Propane fuel cell project first of its kind in Texas
Refueling Fuel Cells
In as few as five years, Texans could use a propane-powered fuel cell to generate electricity for their homes, said Dan Kelly, director of the Railroad Commission of Texas' (RRC) Alternative Fuels Research and Education Division (AFRED).
Fuel cells convert hydrogen into electricity cleanly, producing pure water as a by-product, Kelly said. The fuel-cell industry's ultimate goal is to make commercial appliances available at a cost that is competitive with that of electricity from a utility.
In January 2004, AFRED installed the first propane-powered fuel cell in Texas at the Texas Department of Transportation's TransGuide Intelligent Transportation System in San Antonio. The system provides back-up power to several large screens that monitor traffic conditions in San Antonio, said Mary-Jo Rowan, program manager for the State Energy Conservation Office, a division of the Texas Comptroller of Public Accounts.
AFRED received a $500,000 grant from the U.S. Department of Energy, a $500,000 matching grant from the Propane Education and Research Council and $430,000 from partner companies and state agencies to develop, test and install the prototype system, Rowan said. The team also will look for ways to market the unit, Kelly said.
The propane-powered fuel cell consists of two parts: a fuel processor, which harvests hydrogen from propane, and the fuel cell stack, which generates electricity from the harvested hydrogen, Kelly said.
Free hydrogen, which is needed to power fuel cells, is not abundant in nature, Kelly said. The fuel processor extracts hydrogen from the carbon or oxygen it is bound to in molecules of natural gas, propane or water. Illinois-based HyRadix Inc. built the fuel processor used in the AFRED project.
"We had a natural gas [fuel processor] already," said Michele Davies, manager of business development and governmental relations for HyRadix Inc. "We developed the propane fuel processor for this project. Propane has been a challenge because of the sulfur compounds, but this one has been running really well."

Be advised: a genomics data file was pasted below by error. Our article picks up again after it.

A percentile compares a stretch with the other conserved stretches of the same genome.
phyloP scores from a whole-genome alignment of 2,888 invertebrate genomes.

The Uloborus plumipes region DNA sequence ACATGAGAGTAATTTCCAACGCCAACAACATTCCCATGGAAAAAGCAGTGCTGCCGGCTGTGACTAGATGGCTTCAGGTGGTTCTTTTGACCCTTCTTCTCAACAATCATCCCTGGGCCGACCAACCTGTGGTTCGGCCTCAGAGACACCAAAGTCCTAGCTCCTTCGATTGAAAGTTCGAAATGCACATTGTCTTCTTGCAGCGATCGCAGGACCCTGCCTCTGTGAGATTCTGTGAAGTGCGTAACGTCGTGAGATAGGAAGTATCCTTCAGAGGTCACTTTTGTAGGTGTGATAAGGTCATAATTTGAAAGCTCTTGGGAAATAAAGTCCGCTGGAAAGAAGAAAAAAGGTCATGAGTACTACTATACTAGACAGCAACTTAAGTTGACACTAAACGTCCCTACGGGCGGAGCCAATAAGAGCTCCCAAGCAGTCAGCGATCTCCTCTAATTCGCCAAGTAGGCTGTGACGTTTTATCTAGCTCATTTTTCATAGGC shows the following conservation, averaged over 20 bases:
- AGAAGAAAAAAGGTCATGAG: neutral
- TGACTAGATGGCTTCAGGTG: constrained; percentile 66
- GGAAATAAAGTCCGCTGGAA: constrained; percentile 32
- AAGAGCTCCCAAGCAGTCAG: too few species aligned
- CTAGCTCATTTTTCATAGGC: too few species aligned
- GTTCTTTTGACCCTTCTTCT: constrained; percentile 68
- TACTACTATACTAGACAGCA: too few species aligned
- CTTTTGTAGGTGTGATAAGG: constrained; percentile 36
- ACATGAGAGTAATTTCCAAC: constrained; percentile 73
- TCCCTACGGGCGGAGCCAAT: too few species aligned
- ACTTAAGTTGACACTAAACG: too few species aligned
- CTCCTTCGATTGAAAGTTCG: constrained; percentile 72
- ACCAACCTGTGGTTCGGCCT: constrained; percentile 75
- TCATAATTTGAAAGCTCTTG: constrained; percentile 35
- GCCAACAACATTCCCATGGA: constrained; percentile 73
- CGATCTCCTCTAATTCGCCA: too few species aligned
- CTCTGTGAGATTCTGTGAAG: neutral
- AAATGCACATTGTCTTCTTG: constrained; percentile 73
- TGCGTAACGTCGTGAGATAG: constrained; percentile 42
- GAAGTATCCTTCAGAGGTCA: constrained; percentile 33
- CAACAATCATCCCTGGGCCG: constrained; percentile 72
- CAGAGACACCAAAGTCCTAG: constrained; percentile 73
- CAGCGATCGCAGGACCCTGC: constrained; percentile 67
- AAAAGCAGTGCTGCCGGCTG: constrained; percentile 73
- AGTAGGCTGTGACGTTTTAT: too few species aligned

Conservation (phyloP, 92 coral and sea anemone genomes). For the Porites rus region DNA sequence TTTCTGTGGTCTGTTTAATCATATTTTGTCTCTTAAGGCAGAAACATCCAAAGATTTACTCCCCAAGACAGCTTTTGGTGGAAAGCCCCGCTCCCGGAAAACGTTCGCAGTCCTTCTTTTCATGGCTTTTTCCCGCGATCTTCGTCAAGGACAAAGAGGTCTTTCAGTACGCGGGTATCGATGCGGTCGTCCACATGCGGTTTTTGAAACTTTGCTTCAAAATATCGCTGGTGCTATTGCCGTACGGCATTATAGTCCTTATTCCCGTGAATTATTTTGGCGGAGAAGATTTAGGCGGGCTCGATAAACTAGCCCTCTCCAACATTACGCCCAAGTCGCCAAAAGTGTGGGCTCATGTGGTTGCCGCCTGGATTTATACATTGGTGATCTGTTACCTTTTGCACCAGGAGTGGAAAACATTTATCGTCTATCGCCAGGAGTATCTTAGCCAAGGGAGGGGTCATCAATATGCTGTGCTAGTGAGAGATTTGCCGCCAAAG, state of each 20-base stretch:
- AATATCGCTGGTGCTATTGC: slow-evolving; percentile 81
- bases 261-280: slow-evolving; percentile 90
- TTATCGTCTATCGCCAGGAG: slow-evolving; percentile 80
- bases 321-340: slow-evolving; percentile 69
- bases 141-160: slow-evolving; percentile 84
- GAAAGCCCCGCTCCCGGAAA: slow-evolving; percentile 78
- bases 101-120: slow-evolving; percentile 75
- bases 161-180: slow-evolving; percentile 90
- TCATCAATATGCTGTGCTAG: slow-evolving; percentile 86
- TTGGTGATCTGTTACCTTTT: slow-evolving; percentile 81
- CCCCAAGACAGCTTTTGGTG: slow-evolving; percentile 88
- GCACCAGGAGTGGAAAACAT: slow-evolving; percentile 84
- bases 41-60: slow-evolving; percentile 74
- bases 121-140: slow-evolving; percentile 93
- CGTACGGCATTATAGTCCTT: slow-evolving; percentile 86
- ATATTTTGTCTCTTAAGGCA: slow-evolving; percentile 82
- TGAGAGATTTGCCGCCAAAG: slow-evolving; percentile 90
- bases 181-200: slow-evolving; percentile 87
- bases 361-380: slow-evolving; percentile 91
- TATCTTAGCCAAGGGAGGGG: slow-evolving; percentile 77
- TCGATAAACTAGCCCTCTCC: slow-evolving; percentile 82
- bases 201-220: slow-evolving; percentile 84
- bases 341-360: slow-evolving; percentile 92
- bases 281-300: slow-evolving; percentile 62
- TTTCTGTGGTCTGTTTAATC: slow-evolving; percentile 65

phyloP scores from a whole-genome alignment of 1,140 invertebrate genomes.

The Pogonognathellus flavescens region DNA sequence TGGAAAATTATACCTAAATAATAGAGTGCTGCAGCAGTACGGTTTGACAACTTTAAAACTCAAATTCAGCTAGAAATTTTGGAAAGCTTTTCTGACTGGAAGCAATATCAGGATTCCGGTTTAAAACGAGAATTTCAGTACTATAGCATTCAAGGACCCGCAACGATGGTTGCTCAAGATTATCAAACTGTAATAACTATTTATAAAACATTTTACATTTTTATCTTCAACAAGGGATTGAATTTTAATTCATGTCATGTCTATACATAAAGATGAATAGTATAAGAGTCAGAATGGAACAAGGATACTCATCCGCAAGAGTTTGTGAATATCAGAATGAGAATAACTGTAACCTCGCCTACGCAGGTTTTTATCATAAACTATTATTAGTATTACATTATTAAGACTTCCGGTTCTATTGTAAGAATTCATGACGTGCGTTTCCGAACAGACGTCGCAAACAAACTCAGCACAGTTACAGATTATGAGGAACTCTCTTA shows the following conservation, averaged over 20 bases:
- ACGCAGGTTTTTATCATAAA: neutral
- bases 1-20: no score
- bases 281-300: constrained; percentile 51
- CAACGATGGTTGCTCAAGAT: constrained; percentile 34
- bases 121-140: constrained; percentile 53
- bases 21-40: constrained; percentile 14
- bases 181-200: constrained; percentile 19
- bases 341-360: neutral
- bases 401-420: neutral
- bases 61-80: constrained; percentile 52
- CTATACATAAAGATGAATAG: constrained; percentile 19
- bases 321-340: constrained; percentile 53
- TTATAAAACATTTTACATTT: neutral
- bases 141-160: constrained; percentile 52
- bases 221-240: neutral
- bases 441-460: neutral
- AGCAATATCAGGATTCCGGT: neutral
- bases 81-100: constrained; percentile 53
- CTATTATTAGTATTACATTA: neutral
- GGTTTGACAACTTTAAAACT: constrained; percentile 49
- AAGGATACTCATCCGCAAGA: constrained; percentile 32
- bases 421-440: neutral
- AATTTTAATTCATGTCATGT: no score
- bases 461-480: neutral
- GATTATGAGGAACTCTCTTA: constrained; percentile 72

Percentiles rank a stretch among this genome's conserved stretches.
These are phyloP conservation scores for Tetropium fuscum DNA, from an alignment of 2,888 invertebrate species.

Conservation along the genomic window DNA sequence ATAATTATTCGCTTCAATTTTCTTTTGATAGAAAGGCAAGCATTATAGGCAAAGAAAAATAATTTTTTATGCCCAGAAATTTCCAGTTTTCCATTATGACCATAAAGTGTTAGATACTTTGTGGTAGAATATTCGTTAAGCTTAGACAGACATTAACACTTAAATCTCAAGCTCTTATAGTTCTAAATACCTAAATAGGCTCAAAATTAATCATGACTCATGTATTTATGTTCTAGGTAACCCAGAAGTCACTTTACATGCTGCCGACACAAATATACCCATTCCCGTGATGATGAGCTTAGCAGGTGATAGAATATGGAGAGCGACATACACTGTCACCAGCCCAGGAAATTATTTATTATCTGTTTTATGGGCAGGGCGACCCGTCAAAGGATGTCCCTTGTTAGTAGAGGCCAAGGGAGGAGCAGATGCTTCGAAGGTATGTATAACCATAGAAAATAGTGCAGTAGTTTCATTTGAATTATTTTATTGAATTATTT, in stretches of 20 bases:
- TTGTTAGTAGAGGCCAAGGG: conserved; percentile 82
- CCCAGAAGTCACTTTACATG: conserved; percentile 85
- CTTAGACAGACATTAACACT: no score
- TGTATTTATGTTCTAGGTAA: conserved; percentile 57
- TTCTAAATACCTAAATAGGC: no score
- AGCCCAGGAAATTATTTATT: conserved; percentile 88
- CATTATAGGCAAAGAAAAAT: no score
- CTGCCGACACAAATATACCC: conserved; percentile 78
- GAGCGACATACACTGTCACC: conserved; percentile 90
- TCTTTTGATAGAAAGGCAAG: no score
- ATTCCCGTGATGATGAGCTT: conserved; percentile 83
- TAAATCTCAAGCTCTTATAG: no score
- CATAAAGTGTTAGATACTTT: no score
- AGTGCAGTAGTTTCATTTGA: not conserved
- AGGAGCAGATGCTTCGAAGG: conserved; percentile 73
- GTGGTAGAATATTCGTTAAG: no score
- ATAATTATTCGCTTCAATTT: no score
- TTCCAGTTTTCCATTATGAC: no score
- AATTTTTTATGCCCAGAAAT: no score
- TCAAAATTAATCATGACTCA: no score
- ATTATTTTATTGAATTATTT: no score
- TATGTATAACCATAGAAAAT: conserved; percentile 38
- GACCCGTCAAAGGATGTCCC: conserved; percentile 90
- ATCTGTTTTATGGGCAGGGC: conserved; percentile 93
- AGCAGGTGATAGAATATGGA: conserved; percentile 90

Rowan said the system is too expensive for residential use, but prices are dropping.
"Since we've had this thing up and running, the technology has actually gotten better," Rowan said. "The original company that got awarded the contract [for building the fuel cell stack] got bought out. By the time we did the negotiations with PlugPower, the price had come down."
Kelly hopes the trial run of the propane-powered fuel cell will spark interest in Texas propane among fuel-cell manufacturers and help develop a Texas fuel-cell industry.
"The reason propane is an attractive source is that it is a Texas-produced fuel, and it is produced all over the state," Kelly said. "Texas ranks number one in the production and consumption of propane in the United States."
Homes in rural and some suburban areas in Texas that want the convenience of natural gas but don't have access to it use propane, Kelly said.
"Over the next five to 10 years, our goal is to help make this type of appliance broadly available to the more than 1 million rural and suburban Texas households that use propane as their primary fuel," Kelly said.
RRC Commissioner Charles Mathews, a proponent of the fuel cell project, believes fuel cells will benefit cities as well.
"Fuel cells are regarded as the cleanest and most efficient of technologies for converting propane/natural gas into electricity," said Mathews. "The use of these fuel cells will make an impact on the emission problems facing many of the cities throughout the state and country."